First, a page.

Friday, February 10 at 1pm
The Rock and Roll Hall of Fame and Museum hosted a live interview with the Dramatics on its Foster Theater stage. In 1964, the Dramatics signed to Stax-Volt Records, but the group didn’t break through until 1971 upon releasing “Whatcha See Is Whatcha Get,” which peaked at#9 on the Billboard Hot 100 Chart. Throughout the 1970s, the Dramatics appeared on Soul Train while releasing several R&B hits, including “In the Rain,” “Me and Mrs. Jones,” “I’m Going By The Stars In Your Eyes” and “Be My Girl.”
Wednesday, February 15 at 7pm
The Rock Hall welcomed DJ Spinderella for a live interview and DJ demo performance on its Foster Theater stage. Dee Dee Roper, internationally known as DJ Spinderella, is a Grammy award winning DJ, producer, rapper and writer. She is one of the original pioneers of hip hop music beginning her career as a member of the iconic rap group Salt-N-Pepa, selling over 15 million albums and singles worldwide.
Friday, February 17 at 8pm
The Rock and Roll Hall of Fame and Museum welcomed singer/songwriter Meshell Ndegeocello for a live performance. Ndegocello’s albums – eight to date– have offered lyrical ruminations on race, love, sex, betrayal, God, and power, and she has simultaneously embraced and challenged her listeners . A vast array of influences have informed all of her albums, which feature traces of her native go-go, hip hop, rock, R&B, new wave and punk in each. A bass player above all else, Meshell brings her signature warm, fat, and melodic groove to every- thing she does and has appeared alongside the Rolling Stones, Madonna, Alanis Morrisette, James Blood Ulmer, The Blind Boys of Alabama, Tony Allen, John Medeski, Billy Preston, and Chaka Khan.
Wednesday, February 22 at 7pm
This class was part of the Rock Hall’s free monthly lecture series, Rock and Roll Night School. Rock Hall educators explored the complicated and changing roles of women in hip-hop. From early pioneers (Sha-Rock and Roxanne Shanté) to the game-changing artists of hip-hop’s second wave (Salt-N-Pepa and Queen Latifah) to today’s leading innovators (Nicki Minaj and Missy Elliott), women have continually and effectively worked to have their voices heard in a genre too often dominated by men.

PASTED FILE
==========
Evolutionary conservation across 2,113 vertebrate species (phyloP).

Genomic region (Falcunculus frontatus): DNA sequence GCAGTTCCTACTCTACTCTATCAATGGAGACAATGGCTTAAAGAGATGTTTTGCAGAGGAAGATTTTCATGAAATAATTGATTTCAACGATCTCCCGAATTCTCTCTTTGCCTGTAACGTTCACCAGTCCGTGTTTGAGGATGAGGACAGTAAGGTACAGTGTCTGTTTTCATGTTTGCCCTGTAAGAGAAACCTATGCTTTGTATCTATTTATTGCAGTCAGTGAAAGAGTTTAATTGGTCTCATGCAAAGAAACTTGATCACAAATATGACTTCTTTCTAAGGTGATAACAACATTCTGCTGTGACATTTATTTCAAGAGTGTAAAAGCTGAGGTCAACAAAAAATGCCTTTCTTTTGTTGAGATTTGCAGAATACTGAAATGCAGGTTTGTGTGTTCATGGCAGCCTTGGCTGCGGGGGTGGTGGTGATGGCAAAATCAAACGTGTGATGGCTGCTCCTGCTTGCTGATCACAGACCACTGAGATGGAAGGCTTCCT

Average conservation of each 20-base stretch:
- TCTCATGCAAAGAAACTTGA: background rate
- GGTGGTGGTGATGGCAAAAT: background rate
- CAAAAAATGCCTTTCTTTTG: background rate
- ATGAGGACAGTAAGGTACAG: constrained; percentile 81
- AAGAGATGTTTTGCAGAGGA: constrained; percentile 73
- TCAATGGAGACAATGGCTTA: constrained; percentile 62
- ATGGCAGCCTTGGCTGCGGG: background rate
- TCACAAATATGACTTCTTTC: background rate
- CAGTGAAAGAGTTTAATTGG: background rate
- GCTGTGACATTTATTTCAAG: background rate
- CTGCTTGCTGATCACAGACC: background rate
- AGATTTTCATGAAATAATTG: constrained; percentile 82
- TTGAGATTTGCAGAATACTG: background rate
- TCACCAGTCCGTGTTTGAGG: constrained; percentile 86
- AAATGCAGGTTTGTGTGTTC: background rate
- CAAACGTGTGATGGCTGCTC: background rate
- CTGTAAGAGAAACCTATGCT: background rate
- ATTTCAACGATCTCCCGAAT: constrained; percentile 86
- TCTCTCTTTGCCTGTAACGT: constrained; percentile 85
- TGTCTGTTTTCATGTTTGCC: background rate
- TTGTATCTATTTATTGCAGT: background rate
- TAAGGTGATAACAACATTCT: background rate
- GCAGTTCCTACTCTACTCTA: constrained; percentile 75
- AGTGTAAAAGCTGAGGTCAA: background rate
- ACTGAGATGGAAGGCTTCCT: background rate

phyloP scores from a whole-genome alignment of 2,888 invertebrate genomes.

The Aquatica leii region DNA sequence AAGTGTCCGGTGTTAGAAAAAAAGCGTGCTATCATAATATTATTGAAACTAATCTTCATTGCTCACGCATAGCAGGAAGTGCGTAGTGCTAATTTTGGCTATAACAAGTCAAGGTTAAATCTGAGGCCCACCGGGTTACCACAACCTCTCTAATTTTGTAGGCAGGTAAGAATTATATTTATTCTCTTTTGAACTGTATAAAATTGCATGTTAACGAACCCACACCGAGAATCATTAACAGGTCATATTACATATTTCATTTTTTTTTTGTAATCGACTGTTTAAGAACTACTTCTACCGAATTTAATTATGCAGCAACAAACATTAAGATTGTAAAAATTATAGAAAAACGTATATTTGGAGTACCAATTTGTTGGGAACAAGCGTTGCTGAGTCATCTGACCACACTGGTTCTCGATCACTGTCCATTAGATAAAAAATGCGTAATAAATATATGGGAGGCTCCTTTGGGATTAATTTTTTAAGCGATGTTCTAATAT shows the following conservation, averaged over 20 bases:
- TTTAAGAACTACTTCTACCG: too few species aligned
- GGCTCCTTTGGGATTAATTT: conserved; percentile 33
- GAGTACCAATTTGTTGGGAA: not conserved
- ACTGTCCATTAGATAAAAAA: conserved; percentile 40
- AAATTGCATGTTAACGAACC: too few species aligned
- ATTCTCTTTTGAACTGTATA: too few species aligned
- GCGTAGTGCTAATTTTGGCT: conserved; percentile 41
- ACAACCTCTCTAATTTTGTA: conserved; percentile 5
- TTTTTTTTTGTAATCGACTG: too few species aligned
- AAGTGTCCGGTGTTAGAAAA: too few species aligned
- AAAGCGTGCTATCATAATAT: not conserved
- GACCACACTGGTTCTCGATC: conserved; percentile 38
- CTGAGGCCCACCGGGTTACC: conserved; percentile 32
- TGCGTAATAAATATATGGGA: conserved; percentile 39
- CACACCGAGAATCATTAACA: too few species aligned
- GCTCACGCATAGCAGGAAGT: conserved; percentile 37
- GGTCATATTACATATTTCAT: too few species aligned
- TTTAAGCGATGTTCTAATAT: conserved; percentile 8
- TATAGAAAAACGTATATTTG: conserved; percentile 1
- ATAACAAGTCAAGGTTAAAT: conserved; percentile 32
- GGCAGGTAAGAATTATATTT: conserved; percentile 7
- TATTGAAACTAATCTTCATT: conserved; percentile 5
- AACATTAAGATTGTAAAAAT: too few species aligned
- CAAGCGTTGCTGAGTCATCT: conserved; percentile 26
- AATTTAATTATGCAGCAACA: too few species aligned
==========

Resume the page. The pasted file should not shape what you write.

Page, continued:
Wednesday, February 29 at 7pm
Cincinnati-born soul singer and songwriter Gloria Jones has been performing for nearly five decades, first appearing in the spotlight in the mid-1960s with her original recording of “Tainted Love.” The song went on to be covered by Soft Cell and reached international success in 1981. Jones joined British rock band T. Rex as keyboardist and backing vocalist in 1974 until the band’s end in 1977. As a songwriter, Jones penned a number of songs through the years, including “My Mistake” (Diana Ross and Marvin Gaye) and “If I Were Your Woman” (Gladys Knight).
Lecture by Maureen Mahon, Associate Professor of Music, New York University, at the Rock Hall’s Foster Theater
Thursday, March 1 at 7pm:
Maureen Mahon, a cultural anthropologist, teaches in the ethnomusicology program in the Department of Music at New York University. She discussed the “transgressive” music and image of “Big Mama” Thornton, who recorded the original version of “Hound Dog.” Mahon contends that Thornton tapped into a liberated black femininity through which she freed herself from many of the expectations for black women. Mahon is the author of Right to Rock: The Black Rock Coalition and the Cultural Politics of Race (2004).